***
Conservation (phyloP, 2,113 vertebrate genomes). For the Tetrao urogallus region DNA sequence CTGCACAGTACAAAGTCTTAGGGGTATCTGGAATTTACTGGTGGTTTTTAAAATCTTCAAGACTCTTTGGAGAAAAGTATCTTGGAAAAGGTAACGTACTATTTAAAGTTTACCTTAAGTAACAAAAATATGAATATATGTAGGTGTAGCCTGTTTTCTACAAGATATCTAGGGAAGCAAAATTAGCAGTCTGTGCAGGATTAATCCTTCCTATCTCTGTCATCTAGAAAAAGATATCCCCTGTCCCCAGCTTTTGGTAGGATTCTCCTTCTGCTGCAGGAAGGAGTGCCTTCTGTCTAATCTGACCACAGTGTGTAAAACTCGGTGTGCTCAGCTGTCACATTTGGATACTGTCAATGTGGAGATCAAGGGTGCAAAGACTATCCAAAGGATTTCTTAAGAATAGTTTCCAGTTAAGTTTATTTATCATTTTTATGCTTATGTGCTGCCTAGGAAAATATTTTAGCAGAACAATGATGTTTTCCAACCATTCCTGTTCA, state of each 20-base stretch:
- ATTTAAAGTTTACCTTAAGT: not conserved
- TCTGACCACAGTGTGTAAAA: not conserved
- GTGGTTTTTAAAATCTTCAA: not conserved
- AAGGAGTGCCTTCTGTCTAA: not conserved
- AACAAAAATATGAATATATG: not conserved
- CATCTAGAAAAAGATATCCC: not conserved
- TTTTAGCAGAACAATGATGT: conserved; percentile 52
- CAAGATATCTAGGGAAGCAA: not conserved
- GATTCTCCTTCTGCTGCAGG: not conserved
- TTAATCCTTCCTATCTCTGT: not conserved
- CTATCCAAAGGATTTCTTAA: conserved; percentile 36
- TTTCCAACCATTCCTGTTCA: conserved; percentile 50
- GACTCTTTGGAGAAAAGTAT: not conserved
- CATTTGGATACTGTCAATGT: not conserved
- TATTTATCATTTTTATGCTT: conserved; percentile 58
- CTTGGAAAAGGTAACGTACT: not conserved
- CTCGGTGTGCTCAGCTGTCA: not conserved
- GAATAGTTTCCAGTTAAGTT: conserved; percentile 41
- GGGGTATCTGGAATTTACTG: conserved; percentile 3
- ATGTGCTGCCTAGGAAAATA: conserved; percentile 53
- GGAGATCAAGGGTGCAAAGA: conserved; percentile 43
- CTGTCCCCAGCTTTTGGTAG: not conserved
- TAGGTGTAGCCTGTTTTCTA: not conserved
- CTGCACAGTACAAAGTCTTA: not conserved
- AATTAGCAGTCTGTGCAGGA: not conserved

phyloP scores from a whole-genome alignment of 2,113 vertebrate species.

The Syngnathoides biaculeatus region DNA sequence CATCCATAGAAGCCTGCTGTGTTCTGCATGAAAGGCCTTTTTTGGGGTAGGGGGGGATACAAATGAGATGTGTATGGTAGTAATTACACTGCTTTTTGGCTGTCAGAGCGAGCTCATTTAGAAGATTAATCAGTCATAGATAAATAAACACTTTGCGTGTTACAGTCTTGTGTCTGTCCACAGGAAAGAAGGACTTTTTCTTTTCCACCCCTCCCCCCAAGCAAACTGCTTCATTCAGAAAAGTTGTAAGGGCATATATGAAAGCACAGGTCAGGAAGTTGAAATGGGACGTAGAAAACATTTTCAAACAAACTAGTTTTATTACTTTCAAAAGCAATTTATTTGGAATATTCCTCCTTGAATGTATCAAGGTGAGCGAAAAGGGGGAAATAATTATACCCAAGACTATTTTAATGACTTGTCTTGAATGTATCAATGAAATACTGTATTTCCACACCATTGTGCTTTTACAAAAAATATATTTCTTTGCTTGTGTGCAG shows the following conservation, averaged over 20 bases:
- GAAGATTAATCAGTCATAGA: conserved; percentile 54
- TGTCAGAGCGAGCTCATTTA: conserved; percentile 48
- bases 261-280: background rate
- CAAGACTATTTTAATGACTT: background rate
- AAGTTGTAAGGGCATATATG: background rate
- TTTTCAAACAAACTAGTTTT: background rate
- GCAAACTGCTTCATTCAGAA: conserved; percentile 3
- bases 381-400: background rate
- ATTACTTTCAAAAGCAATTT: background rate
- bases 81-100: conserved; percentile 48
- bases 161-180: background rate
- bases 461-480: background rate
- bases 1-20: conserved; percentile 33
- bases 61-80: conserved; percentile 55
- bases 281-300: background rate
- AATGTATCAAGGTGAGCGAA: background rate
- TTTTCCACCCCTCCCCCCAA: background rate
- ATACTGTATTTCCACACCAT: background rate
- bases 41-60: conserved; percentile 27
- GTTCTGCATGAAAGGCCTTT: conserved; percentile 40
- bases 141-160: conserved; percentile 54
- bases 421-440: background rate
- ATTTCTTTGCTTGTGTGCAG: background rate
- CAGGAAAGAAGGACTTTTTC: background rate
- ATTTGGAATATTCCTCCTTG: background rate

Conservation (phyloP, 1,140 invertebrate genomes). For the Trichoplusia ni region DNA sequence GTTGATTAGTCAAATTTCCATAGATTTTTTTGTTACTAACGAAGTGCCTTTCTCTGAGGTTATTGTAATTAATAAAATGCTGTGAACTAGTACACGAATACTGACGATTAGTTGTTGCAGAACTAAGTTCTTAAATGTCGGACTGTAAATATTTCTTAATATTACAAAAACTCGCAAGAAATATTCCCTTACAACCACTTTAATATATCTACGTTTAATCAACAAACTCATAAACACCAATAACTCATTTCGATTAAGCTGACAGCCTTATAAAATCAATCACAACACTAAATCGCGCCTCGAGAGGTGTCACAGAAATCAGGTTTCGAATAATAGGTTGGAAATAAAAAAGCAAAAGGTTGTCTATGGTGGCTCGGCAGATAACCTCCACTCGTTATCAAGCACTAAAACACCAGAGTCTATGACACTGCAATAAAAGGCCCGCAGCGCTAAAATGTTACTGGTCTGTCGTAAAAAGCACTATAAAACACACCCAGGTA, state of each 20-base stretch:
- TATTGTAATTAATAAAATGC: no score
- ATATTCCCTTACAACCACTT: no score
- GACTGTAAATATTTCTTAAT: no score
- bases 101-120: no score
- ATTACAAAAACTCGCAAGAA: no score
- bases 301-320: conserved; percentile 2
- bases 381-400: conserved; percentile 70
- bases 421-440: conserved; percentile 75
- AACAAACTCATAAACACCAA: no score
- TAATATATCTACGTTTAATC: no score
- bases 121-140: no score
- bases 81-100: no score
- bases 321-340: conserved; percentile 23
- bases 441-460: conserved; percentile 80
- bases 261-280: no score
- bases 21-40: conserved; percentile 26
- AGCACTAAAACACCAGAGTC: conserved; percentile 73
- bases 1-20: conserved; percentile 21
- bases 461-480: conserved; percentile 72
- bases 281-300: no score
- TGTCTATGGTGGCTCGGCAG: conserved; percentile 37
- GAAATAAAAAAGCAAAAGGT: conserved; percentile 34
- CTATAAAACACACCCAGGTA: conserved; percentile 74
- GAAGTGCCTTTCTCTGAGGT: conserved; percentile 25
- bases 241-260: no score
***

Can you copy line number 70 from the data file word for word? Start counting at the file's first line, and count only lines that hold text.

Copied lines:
- bases 21-40: conserved; percentile 26